At Barley Fields Primary we recognise that Mathematics is essential to everyday life, critical to science, technology and engineering, and necessary for financial literacy and most forms of employment. We are committed to ensuring that children are able to recognise the importance of Maths in the wider world and that they are also able to use their mathematical skills and knowledge confidently in a range of different contexts.

We want all children to enjoy Mathematics and to experience success in the subject, with the ability to reason mathematically.

We aim to provide a high-quality mathematics curriculum so that all children:

  • become fluent in the fundamentals of mathematics;
  • reason mathematically;
  • can solve problems by applying their mathematics. (National Curriculum 2014)


We use White Rose Maths from Y1 to Y6 as the basis of our curriculum, which is designed to support teachers in all aspects of their planning whilst delivering a Maths Mastery curriculum effectively.

Our use of a mastery approach incorporates three key elements concrete, pictoral and abstract,  in helping children explore and demonstrate mathematical ideas, enrich their learning experience and deepen their understanding.

Together, these elements help cement knowledge so pupils truly understand what they’ve learnt.

All pupils, when introduced to a key new concept, have the opportunity to build competency by taking this approach. Pupils are encouraged to physically represent mathematical concepts. Objects and pictures are used to demonstrate and visualise abstract ideas, alongside numbers and symbols.

Concrete – children have the opportunity to use concrete objects and manipulatives to help them understand and explain what they are doing.

Pictorial – children then build on this concrete approach by using pictorial representations, which can then be used to reason and solve problems.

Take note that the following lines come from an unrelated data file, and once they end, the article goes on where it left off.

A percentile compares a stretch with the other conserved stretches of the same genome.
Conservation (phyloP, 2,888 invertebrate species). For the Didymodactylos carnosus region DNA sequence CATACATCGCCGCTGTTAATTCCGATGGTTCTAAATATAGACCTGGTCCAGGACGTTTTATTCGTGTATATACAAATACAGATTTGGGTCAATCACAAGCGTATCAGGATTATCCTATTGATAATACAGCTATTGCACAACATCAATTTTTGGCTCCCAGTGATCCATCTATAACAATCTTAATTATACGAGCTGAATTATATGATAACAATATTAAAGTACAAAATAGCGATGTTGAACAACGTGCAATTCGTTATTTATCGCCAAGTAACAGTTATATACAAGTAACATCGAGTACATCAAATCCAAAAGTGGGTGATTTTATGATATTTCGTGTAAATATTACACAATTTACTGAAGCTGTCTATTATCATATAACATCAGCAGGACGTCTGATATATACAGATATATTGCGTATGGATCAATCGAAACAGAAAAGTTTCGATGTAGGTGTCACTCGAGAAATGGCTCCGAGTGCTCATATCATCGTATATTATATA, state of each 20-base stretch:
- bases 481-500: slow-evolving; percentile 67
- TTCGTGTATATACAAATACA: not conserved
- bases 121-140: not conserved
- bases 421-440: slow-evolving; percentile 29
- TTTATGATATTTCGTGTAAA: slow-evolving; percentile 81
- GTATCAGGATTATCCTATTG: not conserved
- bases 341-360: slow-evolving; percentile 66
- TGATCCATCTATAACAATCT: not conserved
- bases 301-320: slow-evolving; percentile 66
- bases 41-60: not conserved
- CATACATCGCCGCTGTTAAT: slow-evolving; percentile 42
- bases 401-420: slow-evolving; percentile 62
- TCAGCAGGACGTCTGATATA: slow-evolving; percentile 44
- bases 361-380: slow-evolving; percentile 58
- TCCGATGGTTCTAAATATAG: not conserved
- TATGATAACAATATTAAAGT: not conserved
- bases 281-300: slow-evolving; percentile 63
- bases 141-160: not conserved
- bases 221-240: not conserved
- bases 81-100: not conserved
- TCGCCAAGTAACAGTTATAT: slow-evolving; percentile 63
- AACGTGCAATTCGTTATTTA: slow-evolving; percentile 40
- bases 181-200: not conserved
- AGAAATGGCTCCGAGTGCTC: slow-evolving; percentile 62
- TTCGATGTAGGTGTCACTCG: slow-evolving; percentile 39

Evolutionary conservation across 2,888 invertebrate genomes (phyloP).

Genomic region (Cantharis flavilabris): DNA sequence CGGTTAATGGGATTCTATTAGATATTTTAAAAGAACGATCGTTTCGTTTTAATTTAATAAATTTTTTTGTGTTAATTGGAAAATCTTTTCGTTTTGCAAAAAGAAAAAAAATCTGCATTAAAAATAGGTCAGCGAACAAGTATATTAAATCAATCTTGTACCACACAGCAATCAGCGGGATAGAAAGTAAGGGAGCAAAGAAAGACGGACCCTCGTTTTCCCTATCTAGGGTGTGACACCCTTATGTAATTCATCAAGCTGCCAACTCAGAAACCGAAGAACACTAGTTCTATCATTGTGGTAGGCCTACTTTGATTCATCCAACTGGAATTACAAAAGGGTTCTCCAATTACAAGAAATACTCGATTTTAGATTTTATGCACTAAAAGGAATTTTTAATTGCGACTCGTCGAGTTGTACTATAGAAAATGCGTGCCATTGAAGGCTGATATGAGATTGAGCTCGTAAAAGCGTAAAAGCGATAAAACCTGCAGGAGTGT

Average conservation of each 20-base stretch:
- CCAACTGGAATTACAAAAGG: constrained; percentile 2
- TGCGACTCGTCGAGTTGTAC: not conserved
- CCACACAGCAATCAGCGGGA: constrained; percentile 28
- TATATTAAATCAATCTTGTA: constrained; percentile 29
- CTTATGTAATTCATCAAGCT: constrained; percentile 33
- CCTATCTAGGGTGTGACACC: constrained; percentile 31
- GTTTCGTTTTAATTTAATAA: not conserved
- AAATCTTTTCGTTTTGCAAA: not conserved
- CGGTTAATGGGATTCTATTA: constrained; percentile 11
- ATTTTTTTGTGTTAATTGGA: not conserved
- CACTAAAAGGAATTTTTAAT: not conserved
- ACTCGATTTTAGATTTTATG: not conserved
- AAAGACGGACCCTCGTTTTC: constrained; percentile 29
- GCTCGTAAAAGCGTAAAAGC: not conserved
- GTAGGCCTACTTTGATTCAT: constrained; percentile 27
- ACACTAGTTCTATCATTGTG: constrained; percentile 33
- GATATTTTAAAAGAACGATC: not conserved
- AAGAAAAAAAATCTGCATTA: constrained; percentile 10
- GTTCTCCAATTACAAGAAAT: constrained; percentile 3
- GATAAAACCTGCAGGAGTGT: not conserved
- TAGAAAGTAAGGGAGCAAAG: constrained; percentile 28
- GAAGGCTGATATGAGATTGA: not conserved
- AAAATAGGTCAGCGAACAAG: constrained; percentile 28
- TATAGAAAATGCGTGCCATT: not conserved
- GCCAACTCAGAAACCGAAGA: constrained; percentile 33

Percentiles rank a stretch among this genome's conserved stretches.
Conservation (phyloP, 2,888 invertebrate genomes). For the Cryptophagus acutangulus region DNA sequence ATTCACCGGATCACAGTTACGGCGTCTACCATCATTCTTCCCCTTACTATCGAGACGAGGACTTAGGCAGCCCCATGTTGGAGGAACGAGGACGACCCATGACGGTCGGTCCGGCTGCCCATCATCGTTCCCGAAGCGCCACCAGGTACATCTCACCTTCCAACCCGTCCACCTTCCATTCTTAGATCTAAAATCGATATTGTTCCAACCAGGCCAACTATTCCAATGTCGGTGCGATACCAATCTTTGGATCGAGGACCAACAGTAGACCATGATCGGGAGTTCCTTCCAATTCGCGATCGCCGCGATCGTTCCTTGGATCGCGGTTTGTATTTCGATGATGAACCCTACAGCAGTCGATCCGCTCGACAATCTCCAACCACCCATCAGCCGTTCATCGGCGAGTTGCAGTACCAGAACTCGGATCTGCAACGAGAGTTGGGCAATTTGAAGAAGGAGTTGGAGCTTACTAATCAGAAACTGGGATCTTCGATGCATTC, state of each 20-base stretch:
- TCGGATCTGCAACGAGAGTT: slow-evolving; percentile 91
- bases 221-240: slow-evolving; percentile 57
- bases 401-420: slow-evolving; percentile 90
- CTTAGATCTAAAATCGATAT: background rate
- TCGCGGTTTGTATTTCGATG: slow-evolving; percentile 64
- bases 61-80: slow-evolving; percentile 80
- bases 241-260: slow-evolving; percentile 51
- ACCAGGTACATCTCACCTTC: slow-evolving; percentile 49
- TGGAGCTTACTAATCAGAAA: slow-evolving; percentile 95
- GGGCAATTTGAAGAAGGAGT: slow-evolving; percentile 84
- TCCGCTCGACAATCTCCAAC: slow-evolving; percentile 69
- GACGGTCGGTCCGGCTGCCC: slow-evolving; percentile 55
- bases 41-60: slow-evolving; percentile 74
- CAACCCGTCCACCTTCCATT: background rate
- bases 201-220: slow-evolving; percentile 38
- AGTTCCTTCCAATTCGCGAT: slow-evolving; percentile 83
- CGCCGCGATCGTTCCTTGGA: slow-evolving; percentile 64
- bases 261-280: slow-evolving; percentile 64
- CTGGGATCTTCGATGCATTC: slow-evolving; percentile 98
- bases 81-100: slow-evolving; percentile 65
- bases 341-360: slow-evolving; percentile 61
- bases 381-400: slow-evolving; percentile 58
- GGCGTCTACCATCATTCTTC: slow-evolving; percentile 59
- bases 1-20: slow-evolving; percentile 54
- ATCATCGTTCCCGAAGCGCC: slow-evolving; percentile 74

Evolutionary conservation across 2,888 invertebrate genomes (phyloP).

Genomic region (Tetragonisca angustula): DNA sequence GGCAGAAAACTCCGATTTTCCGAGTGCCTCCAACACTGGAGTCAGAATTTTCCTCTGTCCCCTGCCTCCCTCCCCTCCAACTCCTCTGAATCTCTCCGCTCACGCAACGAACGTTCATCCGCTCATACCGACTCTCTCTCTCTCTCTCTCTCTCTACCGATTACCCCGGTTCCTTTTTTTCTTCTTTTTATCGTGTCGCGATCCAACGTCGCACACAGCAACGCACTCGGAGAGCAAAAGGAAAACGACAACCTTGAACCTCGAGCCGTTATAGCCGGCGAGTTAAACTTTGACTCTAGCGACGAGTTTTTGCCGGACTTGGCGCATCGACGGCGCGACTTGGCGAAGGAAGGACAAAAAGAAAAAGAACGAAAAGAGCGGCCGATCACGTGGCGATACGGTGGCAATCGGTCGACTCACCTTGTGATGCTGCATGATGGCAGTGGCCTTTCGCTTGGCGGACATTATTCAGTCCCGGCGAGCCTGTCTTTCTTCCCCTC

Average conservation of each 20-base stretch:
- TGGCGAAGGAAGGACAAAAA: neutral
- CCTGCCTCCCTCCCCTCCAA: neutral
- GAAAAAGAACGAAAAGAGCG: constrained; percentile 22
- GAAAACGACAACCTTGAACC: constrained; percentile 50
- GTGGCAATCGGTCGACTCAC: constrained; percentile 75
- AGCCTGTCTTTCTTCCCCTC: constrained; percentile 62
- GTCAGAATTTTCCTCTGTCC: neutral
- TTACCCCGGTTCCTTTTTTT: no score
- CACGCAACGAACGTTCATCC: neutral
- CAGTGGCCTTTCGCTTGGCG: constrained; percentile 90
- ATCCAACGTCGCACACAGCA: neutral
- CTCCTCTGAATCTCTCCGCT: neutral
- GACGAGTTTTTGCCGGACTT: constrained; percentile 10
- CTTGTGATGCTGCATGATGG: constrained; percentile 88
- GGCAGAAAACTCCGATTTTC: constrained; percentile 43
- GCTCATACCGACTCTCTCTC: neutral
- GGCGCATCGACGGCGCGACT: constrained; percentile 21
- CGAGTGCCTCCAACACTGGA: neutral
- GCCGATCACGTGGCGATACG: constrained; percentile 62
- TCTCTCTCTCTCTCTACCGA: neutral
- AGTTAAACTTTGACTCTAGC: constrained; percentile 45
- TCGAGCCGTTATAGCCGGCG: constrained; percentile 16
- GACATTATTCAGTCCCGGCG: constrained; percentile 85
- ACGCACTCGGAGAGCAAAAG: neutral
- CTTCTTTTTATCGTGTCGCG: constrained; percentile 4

Abstract – With the foundations firmly laid, children can move to an abstract approach using numbers and key concepts with confidence.

In the Early Years Foundation Stage (EYFS), we relate the mathematical aspects of the children’s work to the Development Matters statements and the Early Learning Goals (ELG), as set out in the EYFS profile document.

Mathematics development involves providing children with opportunities to practise and improve their skills in counting numbers, calculating simple addition and subtraction problems, and to describe shapes, spaces, and measures.

We continually observe and assess children against these areas using age-related objectives, and plan the next steps in their mathematical development in response to this. There are opportunities for children to encounter Maths throughout the EYFS provision – through planned activities and the self-selection of easily accessible quality maths resources.


A mathematical concept or skill has been mastered when a child can show it in multiple ways, using the mathematical language to explain their ideas, and can independently apply the concept to new problems in unfamiliar situations.  This includes:

  • Quick recall of facts and procedures
  • The flexibility and fluidity to move between different contexts and representations of mathematics.
  • The ability to recognise relationships and make connections in mathematics

We measure our impact of our curriculum through:

  •  A reflection on standards achieved against the planned outcomes;
  • Termly assessment Progress in Understanding Mathematics;
  • Pupil discussions about their learning.

At Barley Fields, teachers from Year 1 to Year 6 use Schemes of Learning published by the White Rose Maths to plan effective maths lessons alongside the approach ‘I see maths’. We have adopted a Mastery approach to Maths, ensuring all of our children fully grasp a concept and deepen their learning before moving on to new content. Children also have opportunities to develop their fluency, apply their reasoning skills problem solving skills during daily maths sessions. 

Our Curriculum

Mathematics 2020-21 Long Term Scheme of Learning
Translate »